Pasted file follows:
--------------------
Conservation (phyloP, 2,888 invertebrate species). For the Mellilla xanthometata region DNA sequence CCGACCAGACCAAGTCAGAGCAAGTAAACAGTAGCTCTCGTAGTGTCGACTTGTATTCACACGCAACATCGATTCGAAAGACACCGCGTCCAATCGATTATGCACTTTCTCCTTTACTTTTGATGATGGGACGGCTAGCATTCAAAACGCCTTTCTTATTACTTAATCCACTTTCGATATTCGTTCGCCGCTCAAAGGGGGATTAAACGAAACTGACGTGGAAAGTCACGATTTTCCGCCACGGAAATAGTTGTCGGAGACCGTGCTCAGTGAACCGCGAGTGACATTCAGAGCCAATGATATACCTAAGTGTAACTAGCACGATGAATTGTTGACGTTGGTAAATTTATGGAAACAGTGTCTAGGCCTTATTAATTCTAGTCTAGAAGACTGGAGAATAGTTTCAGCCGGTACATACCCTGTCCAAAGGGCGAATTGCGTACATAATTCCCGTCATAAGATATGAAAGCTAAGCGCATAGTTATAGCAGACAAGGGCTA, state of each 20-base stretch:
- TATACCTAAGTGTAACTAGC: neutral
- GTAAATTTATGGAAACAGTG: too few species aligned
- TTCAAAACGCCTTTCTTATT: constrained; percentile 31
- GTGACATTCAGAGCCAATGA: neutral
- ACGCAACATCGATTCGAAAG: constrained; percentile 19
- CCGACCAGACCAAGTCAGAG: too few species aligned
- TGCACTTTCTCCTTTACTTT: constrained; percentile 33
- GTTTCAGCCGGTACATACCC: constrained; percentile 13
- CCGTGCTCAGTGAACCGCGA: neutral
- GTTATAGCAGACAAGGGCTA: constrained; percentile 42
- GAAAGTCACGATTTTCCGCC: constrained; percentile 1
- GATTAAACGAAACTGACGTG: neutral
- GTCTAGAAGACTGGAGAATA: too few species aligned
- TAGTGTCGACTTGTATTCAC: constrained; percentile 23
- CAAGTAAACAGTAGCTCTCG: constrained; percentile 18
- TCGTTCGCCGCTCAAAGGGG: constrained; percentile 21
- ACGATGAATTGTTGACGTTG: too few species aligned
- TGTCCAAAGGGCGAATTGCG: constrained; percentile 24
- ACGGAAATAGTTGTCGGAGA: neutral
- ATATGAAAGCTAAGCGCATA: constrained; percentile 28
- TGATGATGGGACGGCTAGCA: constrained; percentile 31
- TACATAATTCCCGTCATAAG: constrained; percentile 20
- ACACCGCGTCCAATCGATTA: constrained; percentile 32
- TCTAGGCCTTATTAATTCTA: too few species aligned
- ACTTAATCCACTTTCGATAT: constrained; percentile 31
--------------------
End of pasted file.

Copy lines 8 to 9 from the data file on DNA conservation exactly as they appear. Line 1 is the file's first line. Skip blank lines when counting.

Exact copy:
- TGCACTTTCTCCTTTACTTT: constrained; percentile 33
- GTTTCAGCCGGTACATACCC: constrained; percentile 13